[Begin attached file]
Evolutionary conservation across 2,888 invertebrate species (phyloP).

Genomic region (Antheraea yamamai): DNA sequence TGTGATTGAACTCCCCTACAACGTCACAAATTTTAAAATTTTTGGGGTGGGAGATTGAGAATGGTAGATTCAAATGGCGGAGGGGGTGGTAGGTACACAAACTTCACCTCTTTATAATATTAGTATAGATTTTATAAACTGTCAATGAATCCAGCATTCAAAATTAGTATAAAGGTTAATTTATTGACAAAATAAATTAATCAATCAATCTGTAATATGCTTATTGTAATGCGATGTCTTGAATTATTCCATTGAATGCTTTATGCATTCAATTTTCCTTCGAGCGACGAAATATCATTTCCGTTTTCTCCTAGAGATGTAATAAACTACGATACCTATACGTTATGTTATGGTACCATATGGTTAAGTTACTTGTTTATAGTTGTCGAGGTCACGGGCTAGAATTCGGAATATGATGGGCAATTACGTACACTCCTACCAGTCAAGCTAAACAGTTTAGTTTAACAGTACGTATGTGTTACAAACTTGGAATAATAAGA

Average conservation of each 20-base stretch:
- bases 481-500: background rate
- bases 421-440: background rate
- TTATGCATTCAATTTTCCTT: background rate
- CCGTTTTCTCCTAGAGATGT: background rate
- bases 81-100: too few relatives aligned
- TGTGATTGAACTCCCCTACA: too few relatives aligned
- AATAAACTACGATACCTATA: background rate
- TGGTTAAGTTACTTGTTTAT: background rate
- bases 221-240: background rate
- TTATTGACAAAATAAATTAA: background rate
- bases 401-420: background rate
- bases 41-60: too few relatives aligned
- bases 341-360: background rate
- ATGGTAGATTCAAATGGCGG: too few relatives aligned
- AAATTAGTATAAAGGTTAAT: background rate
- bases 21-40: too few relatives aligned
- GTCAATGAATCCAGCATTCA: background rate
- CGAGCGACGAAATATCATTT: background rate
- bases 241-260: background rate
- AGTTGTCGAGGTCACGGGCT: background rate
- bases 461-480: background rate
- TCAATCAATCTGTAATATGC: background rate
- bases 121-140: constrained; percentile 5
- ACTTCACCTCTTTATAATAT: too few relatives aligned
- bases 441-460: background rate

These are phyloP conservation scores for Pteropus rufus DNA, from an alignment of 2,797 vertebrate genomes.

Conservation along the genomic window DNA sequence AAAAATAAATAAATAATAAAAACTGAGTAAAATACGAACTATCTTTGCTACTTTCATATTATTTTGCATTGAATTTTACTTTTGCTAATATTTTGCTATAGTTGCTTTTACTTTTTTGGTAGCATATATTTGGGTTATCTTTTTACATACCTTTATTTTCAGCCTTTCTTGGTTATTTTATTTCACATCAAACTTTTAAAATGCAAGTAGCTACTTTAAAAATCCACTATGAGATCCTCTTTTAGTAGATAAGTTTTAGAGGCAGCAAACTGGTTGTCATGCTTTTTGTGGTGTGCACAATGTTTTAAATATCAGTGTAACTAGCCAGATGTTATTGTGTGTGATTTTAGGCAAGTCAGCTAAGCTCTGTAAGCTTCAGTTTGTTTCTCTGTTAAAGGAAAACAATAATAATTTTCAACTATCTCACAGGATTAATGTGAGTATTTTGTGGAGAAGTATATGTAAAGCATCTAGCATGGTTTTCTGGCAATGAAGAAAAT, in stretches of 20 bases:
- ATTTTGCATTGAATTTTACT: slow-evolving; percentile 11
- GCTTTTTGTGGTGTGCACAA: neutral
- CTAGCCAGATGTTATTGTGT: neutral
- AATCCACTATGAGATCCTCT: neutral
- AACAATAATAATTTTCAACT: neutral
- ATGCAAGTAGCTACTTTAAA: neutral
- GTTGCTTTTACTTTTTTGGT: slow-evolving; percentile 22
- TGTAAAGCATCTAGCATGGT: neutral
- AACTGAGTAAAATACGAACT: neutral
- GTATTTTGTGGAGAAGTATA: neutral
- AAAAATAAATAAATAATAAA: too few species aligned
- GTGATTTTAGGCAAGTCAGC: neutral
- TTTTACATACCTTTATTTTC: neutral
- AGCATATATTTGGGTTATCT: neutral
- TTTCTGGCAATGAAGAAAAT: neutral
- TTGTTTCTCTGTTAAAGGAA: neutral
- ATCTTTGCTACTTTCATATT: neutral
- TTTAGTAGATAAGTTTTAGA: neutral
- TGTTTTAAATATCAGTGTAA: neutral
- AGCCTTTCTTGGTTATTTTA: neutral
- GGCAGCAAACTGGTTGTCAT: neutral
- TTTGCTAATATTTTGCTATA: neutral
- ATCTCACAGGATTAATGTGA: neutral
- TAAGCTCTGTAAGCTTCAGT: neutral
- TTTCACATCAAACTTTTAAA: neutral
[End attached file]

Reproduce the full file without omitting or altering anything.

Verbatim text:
Evolutionary conservation across 2,888 invertebrate species (phyloP).

Genomic region (Antheraea yamamai): DNA sequence TGTGATTGAACTCCCCTACAACGTCACAAATTTTAAAATTTTTGGGGTGGGAGATTGAGAATGGTAGATTCAAATGGCGGAGGGGGTGGTAGGTACACAAACTTCACCTCTTTATAATATTAGTATAGATTTTATAAACTGTCAATGAATCCAGCATTCAAAATTAGTATAAAGGTTAATTTATTGACAAAATAAATTAATCAATCAATCTGTAATATGCTTATTGTAATGCGATGTCTTGAATTATTCCATTGAATGCTTTATGCATTCAATTTTCCTTCGAGCGACGAAATATCATTTCCGTTTTCTCCTAGAGATGTAATAAACTACGATACCTATACGTTATGTTATGGTACCATATGGTTAAGTTACTTGTTTATAGTTGTCGAGGTCACGGGCTAGAATTCGGAATATGATGGGCAATTACGTACACTCCTACCAGTCAAGCTAAACAGTTTAGTTTAACAGTACGTATGTGTTACAAACTTGGAATAATAAGA

Average conservation of each 20-base stretch:
- bases 481-500: background rate
- bases 421-440: background rate
- TTATGCATTCAATTTTCCTT: background rate
- CCGTTTTCTCCTAGAGATGT: background rate
- bases 81-100: too few relatives aligned
- TGTGATTGAACTCCCCTACA: too few relatives aligned
- AATAAACTACGATACCTATA: background rate
- TGGTTAAGTTACTTGTTTAT: background rate
- bases 221-240: background rate
- TTATTGACAAAATAAATTAA: background rate
- bases 401-420: background rate
- bases 41-60: too few relatives aligned
- bases 341-360: background rate
- ATGGTAGATTCAAATGGCGG: too few relatives aligned
- AAATTAGTATAAAGGTTAAT: background rate
- bases 21-40: too few relatives aligned
- GTCAATGAATCCAGCATTCA: background rate
- CGAGCGACGAAATATCATTT: background rate
- bases 241-260: background rate
- AGTTGTCGAGGTCACGGGCT: background rate
- bases 461-480: background rate
- TCAATCAATCTGTAATATGC: background rate
- bases 121-140: constrained; percentile 5
- ACTTCACCTCTTTATAATAT: too few relatives aligned
- bases 441-460: background rate

These are phyloP conservation scores for Pteropus rufus DNA, from an alignment of 2,797 vertebrate genomes.

Conservation along the genomic window DNA sequence AAAAATAAATAAATAATAAAAACTGAGTAAAATACGAACTATCTTTGCTACTTTCATATTATTTTGCATTGAATTTTACTTTTGCTAATATTTTGCTATAGTTGCTTTTACTTTTTTGGTAGCATATATTTGGGTTATCTTTTTACATACCTTTATTTTCAGCCTTTCTTGGTTATTTTATTTCACATCAAACTTTTAAAATGCAAGTAGCTACTTTAAAAATCCACTATGAGATCCTCTTTTAGTAGATAAGTTTTAGAGGCAGCAAACTGGTTGTCATGCTTTTTGTGGTGTGCACAATGTTTTAAATATCAGTGTAACTAGCCAGATGTTATTGTGTGTGATTTTAGGCAAGTCAGCTAAGCTCTGTAAGCTTCAGTTTGTTTCTCTGTTAAAGGAAAACAATAATAATTTTCAACTATCTCACAGGATTAATGTGAGTATTTTGTGGAGAAGTATATGTAAAGCATCTAGCATGGTTTTCTGGCAATGAAGAAAAT, in stretches of 20 bases:
- ATTTTGCATTGAATTTTACT: slow-evolving; percentile 11
- GCTTTTTGTGGTGTGCACAA: neutral
- CTAGCCAGATGTTATTGTGT: neutral
- AATCCACTATGAGATCCTCT: neutral
- AACAATAATAATTTTCAACT: neutral
- ATGCAAGTAGCTACTTTAAA: neutral
- GTTGCTTTTACTTTTTTGGT: slow-evolving; percentile 22
- TGTAAAGCATCTAGCATGGT: neutral
- AACTGAGTAAAATACGAACT: neutral
- GTATTTTGTGGAGAAGTATA: neutral
- AAAAATAAATAAATAATAAA: too few species aligned
- GTGATTTTAGGCAAGTCAGC: neutral
- TTTTACATACCTTTATTTTC: neutral
- AGCATATATTTGGGTTATCT: neutral
- TTTCTGGCAATGAAGAAAAT: neutral
- TTGTTTCTCTGTTAAAGGAA: neutral
- ATCTTTGCTACTTTCATATT: neutral
- TTTAGTAGATAAGTTTTAGA: neutral
- TGTTTTAAATATCAGTGTAA: neutral
- AGCCTTTCTTGGTTATTTTA: neutral
- GGCAGCAAACTGGTTGTCAT: neutral
- TTTGCTAATATTTTGCTATA: neutral
- ATCTCACAGGATTAATGTGA: neutral
- TAAGCTCTGTAAGCTTCAGT: neutral
- TTTCACATCAAACTTTTAAA: neutral